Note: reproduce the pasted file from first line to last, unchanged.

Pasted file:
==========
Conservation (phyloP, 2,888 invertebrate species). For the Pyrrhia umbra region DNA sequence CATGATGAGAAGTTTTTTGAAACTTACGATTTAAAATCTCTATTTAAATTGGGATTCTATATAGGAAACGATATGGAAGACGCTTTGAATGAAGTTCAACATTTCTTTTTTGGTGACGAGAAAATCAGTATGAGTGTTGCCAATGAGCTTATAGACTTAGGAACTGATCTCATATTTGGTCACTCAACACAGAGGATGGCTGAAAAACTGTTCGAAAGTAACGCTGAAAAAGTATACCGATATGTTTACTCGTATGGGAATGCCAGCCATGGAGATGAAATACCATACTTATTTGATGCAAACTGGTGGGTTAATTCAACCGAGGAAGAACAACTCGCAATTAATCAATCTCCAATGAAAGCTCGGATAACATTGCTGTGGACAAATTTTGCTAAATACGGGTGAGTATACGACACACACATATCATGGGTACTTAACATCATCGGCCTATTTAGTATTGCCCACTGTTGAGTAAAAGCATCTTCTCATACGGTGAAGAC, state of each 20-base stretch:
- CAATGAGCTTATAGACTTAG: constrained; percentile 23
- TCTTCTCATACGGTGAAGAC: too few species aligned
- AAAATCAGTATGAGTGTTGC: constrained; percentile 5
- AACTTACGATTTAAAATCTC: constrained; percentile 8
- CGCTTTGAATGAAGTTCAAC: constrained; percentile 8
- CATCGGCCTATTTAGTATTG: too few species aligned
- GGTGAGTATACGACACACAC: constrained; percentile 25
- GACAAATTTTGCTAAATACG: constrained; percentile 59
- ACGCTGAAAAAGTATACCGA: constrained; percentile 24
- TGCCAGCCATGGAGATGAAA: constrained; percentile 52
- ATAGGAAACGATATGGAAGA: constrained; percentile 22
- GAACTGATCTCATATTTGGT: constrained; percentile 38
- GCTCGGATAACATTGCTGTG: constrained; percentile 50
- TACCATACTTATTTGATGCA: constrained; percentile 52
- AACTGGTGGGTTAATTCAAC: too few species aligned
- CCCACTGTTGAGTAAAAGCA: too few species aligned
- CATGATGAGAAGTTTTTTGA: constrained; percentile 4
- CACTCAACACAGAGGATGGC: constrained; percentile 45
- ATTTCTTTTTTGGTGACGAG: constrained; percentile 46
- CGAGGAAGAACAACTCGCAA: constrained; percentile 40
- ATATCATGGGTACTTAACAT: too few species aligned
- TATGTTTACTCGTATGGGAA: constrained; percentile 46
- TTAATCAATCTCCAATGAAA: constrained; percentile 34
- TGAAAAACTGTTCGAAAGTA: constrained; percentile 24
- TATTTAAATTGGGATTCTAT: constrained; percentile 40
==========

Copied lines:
Conservation (phyloP, 2,888 invertebrate species). For the Pyrrhia umbra region DNA sequence CATGATGAGAAGTTTTTTGAAACTTACGATTTAAAATCTCTATTTAAATTGGGATTCTATATAGGAAACGATATGGAAGACGCTTTGAATGAAGTTCAACATTTCTTTTTTGGTGACGAGAAAATCAGTATGAGTGTTGCCAATGAGCTTATAGACTTAGGAACTGATCTCATATTTGGTCACTCAACACAGAGGATGGCTGAAAAACTGTTCGAAAGTAACGCTGAAAAAGTATACCGATATGTTTACTCGTATGGGAATGCCAGCCATGGAGATGAAATACCATACTTATTTGATGCAAACTGGTGGGTTAATTCAACCGAGGAAGAACAACTCGCAATTAATCAATCTCCAATGAAAGCTCGGATAACATTGCTGTGGACAAATTTTGCTAAATACGGGTGAGTATACGACACACACATATCATGGGTACTTAACATCATCGGCCTATTTAGTATTGCCCACTGTTGAGTAAAAGCATCTTCTCATACGGTGAAGAC, state of each 20-base stretch:
- CAATGAGCTTATAGACTTAG: constrained; percentile 23
- TCTTCTCATACGGTGAAGAC: too few species aligned
- AAAATCAGTATGAGTGTTGC: constrained; percentile 5
- AACTTACGATTTAAAATCTC: constrained; percentile 8
- CGCTTTGAATGAAGTTCAAC: constrained; percentile 8
- CATCGGCCTATTTAGTATTG: too few species aligned
- GGTGAGTATACGACACACAC: constrained; percentile 25
- GACAAATTTTGCTAAATACG: constrained; percentile 59
- ACGCTGAAAAAGTATACCGA: constrained; percentile 24
- TGCCAGCCATGGAGATGAAA: constrained; percentile 52
- ATAGGAAACGATATGGAAGA: constrained; percentile 22
- GAACTGATCTCATATTTGGT: constrained; percentile 38
- GCTCGGATAACATTGCTGTG: constrained; percentile 50
- TACCATACTTATTTGATGCA: constrained; percentile 52
- AACTGGTGGGTTAATTCAAC: too few species aligned
- CCCACTGTTGAGTAAAAGCA: too few species aligned
- CATGATGAGAAGTTTTTTGA: constrained; percentile 4
- CACTCAACACAGAGGATGGC: constrained; percentile 45
- ATTTCTTTTTTGGTGACGAG: constrained; percentile 46
- CGAGGAAGAACAACTCGCAA: constrained; percentile 40
- ATATCATGGGTACTTAACAT: too few species aligned
- TATGTTTACTCGTATGGGAA: constrained; percentile 46
- TTAATCAATCTCCAATGAAA: constrained; percentile 34
- TGAAAAACTGTTCGAAAGTA: constrained; percentile 24
- TATTTAAATTGGGATTCTAT: constrained; percentile 40